Evacuation orders were expanded Tuesday for remote California communities near a wildfire that may have been sparked by fireworks or a barbecue on the Fourth of July in a mountainous region that’s a top tourism destination.
The Electra Fire in Sierra Nevada Gold Country broke out Monday afternoon and tripled in size to more than 4.7 square miles (12.2 square kilometers) by Tuesday.
“The rate of spread isn’t what it was like yesterday, but it is still spreading,” said Amador County Sheriff Gary Redman. He said firefighters were working to keep flames confined to unpopulated canyon areas.
Mandatory evacuation orders and warnings combined affected up to 700 residents in Amador County and 300 to 400 people in Calaveras County, Redman said. Evacuation centers were set up for people and animals.
The fire started at a recreation area that was packed with people, forcing 85 to 100 celebrating the holiday at a river to take shelter at a Pacific Gas & Electric Co. facility, Redman said. All were later safely evacuated.
Redman said the cause of the fire was not known, but that it started in the Vox Beach area of the North Fork Mokelumne River. He said that could suggest fireworks or a barbecue as a potential cause.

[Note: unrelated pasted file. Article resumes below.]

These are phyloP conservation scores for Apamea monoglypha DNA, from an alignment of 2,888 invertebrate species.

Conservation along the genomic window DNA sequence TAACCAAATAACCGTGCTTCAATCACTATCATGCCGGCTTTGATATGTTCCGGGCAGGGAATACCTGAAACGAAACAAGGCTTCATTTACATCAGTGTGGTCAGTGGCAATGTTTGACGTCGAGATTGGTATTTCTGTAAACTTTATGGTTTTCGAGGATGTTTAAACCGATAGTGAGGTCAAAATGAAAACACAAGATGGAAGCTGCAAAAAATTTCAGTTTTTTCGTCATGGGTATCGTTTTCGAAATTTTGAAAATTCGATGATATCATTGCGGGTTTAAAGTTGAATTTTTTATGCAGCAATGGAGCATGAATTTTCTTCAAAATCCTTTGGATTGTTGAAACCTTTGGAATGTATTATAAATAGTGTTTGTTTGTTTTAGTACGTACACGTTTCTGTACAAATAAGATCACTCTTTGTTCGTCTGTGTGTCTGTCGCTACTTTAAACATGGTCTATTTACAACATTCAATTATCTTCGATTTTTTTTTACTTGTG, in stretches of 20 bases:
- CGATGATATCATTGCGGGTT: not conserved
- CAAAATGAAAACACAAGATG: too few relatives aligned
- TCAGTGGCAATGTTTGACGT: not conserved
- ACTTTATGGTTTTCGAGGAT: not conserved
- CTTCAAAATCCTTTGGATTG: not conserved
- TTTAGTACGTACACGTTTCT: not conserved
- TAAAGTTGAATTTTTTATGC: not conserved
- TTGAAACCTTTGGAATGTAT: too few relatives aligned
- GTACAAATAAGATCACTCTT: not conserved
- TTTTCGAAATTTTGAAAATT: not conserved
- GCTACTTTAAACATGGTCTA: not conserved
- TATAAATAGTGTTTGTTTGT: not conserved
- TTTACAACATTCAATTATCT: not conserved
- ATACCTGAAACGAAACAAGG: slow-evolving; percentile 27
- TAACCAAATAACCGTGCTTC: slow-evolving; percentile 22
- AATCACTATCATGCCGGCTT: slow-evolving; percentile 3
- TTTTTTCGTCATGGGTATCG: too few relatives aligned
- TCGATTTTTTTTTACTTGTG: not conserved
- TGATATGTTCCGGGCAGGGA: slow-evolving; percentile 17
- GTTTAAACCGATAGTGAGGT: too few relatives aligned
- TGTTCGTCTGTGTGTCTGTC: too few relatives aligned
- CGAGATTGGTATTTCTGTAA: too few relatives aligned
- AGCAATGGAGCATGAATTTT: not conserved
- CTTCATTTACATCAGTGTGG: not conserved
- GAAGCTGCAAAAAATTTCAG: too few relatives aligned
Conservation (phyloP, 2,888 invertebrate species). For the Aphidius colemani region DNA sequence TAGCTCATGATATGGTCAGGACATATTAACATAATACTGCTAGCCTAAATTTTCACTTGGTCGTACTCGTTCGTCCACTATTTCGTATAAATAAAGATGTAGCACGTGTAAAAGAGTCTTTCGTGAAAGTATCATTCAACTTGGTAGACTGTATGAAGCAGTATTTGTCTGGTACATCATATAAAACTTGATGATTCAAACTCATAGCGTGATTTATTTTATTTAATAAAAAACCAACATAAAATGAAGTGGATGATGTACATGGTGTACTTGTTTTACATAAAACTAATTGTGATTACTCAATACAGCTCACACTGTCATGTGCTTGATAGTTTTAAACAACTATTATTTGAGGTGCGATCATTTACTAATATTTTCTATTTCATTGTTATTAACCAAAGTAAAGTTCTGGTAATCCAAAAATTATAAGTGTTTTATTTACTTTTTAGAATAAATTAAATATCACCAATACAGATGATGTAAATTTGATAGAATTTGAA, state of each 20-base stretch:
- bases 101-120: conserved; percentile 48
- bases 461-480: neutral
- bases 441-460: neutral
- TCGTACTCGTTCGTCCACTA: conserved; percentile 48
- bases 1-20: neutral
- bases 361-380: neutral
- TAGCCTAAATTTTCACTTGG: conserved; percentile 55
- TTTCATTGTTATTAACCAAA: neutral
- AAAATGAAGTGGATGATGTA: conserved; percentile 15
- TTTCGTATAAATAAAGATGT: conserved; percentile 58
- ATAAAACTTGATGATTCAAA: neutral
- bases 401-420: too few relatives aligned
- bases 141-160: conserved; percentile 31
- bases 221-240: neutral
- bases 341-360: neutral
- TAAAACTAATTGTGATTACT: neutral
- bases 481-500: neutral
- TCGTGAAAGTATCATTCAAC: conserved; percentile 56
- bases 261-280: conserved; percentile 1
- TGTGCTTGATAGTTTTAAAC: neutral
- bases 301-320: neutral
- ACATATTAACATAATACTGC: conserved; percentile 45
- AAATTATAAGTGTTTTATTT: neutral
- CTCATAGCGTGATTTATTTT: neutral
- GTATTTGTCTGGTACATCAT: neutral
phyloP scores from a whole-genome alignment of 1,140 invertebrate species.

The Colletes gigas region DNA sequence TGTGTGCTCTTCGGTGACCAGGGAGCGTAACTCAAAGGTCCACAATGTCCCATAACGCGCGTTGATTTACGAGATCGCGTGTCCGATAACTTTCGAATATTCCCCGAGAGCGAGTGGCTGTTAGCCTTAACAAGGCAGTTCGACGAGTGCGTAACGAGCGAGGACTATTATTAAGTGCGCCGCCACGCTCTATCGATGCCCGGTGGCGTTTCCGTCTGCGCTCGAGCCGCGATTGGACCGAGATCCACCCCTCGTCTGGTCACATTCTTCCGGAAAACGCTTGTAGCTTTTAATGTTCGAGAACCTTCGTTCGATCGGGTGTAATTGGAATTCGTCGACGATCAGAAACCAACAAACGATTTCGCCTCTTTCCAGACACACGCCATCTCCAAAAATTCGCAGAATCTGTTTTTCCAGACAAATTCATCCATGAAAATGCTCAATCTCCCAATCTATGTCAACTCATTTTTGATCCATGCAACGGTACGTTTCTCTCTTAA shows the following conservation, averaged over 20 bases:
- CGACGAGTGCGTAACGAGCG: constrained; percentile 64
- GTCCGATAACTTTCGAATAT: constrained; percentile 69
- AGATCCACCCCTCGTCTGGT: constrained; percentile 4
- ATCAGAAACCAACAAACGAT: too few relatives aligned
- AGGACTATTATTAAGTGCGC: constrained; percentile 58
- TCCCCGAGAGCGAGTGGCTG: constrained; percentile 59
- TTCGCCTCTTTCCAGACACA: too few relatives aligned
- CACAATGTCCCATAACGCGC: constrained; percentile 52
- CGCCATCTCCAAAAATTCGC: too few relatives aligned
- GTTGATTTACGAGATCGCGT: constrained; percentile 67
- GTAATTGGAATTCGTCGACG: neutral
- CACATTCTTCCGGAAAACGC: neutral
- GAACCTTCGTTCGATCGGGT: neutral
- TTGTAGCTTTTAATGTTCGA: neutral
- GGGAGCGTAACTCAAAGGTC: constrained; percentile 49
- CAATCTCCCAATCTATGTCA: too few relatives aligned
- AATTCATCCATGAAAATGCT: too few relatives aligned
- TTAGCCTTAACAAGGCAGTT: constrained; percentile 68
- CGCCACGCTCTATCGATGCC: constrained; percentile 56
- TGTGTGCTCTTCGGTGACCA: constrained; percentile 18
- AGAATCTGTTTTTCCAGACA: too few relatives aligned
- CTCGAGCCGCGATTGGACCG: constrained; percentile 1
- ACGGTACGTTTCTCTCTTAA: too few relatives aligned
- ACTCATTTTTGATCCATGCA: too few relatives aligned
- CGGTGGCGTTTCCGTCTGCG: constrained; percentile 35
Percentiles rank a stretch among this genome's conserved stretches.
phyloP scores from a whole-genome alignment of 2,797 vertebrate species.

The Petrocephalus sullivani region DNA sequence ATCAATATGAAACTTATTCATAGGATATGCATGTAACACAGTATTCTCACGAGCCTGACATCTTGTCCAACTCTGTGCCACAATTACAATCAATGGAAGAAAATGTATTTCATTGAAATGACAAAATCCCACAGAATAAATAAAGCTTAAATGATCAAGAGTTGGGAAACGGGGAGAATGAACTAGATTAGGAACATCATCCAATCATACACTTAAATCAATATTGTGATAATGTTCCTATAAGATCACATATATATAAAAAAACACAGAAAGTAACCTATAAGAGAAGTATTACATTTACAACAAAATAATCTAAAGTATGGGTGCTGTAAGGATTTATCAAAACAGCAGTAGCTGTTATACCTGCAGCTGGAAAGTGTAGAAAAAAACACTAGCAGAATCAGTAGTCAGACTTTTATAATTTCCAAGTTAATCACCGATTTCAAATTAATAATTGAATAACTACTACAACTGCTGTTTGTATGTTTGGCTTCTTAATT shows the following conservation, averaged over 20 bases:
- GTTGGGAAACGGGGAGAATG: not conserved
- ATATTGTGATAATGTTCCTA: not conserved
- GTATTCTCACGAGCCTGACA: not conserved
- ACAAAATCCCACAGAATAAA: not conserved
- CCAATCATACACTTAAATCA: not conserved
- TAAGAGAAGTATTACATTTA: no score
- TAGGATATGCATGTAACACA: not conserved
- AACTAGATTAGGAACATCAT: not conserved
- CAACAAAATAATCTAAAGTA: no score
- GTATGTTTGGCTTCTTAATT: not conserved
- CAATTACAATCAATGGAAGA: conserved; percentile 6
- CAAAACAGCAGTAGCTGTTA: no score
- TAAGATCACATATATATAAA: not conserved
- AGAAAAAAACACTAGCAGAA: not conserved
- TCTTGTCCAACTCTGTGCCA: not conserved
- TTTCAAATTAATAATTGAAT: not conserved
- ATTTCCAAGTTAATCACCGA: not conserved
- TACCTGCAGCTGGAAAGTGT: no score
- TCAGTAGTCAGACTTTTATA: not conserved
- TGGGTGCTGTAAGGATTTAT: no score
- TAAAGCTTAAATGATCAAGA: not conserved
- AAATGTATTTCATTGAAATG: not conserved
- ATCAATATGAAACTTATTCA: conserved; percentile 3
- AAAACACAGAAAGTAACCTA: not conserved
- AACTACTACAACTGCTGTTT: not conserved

More than 100 fire engines, 1,200 firefighters and 14 helicopters were sent to the fire, which was a threat to power infrastructure, the California Department of Forestry and Fire Protection said. The terrain was described as steep and rugged.
Cal Fire activated an incident management team for the fire. The teams “are made up of trained personnel who provide operational management and support to large-scale, expanding incidents,” Cal Fire said.
One firefighter from the local fire protection district suffered burn injuries, Redman said.
Vox Beach is about 55 miles (89 kilometers) east of Sacramento in the heart of the Sierra Nevada region that is steeped with the history of the mid-1800s Gold Rush.
Several other small fires were burning in the state.